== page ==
While it doesn’t happen very often with non-retail tradespersons, occasionally we find ourselves with a piece of currency that looks a little odd. Did you ever wonder how to identify whether it was actually a counterfeit bill? Here’s the procedures the professionals use to identify if they have been had! Unless you have Superman’s eyes use a magnifying glass or loupe to perform these inspections.
- The portrait – The portraits on counterfeit money generally look a little different than those on a genuine bill. On a real bill, the portrait readily stands out from the background. However, on a counterfeit bill, the portrait’s coloring tends to blend in much with the rest of the bill. In addition, the portrait tends to look “lifeless and flat” on counterfeit bills. These differences can be profound on a poorly counterfeited bill and more subtle on a higher quality counterfeit. The differences occur because of the unique and non-duplicable printing processed used by the Treasury Department in creating genuine currency.
- The Federal Reserve and Treasury seals – A real dollar bill will have Federal Reserve and Treasury Seals that are “clear, distinct and sharp,” according to the Secret Service. The agency points out that the seals on a counterfeit bill “may have uneven, blunt or broken saw- tooth points.” One way to detect a counterfeit is by looking at the coloring. If the color of the Treasury Seal doesn’t match the color of the serial number, the bill is fake.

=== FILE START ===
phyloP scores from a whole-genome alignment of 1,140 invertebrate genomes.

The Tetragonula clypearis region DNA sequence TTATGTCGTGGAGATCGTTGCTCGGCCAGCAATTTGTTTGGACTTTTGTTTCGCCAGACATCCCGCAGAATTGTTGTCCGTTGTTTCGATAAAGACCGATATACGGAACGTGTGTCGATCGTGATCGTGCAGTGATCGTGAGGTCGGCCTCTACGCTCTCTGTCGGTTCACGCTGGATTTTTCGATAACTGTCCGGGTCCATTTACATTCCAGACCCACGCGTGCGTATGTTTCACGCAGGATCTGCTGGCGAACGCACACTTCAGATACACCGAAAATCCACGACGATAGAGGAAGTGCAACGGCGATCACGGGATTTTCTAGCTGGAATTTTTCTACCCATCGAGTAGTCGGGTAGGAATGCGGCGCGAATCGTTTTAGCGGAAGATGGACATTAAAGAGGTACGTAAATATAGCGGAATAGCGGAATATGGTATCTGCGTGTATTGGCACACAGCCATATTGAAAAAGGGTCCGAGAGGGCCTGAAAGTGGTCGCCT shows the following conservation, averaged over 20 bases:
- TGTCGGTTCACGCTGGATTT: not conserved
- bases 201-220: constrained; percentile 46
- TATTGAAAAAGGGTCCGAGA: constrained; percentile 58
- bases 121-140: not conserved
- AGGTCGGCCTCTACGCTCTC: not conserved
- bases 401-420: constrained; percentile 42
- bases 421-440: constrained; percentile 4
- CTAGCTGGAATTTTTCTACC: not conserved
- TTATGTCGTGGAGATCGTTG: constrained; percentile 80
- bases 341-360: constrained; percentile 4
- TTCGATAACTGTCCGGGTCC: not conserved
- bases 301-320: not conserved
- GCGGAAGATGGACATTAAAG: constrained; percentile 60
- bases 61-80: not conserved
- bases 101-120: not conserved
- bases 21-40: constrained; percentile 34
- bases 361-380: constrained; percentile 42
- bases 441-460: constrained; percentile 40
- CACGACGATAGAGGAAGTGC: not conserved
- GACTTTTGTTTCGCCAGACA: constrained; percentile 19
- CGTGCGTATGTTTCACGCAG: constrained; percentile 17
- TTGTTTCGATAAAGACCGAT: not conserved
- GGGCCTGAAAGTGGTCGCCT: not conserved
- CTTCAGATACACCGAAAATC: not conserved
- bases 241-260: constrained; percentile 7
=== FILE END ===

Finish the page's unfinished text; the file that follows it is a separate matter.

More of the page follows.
- The Bill’s border – The outside borders on real paper currency are “clear, sharp and unbroken.” However, the Secret Service notes that the edges on a counterfeit bill can be “blurred and indistinct.” Because of the difference in printing methods and paper between genuine and counterfeit bills, the border ink can oftentimes “bleeds” on a counterfeit.
- The serial numbers – The serial numbers on a real bill must be the same color as the Treasury Seal. The numbers on counterfeit bills “may not be uniformly spaced or aligned.” One sure way, however, to spot counterfeit bills is if several of the bill’s one has received in a single transaction.
- Colored fibers – Real bills have tiny red and blue fiber threads randomly embedded in the paper, and counterfeiters haven’t had much success in duplicating them. Counterfeiters try printing the colored threads onto the paper to look like imbedded ones or used dyed cat and human hairs to duplicate the look of the genuine fibers. However, on close inspection, it is clear that the hairs are on the surface of the fake bill and not embedded into the paper.
- The security thread – Many modern bills have a vertical security thread applied to the note. In the light it is slightly opalescent. When the bill is held up to the light, and, while holding the bill vertically, the security thread will depict the bill’s actual denomination. Check to see if it is there.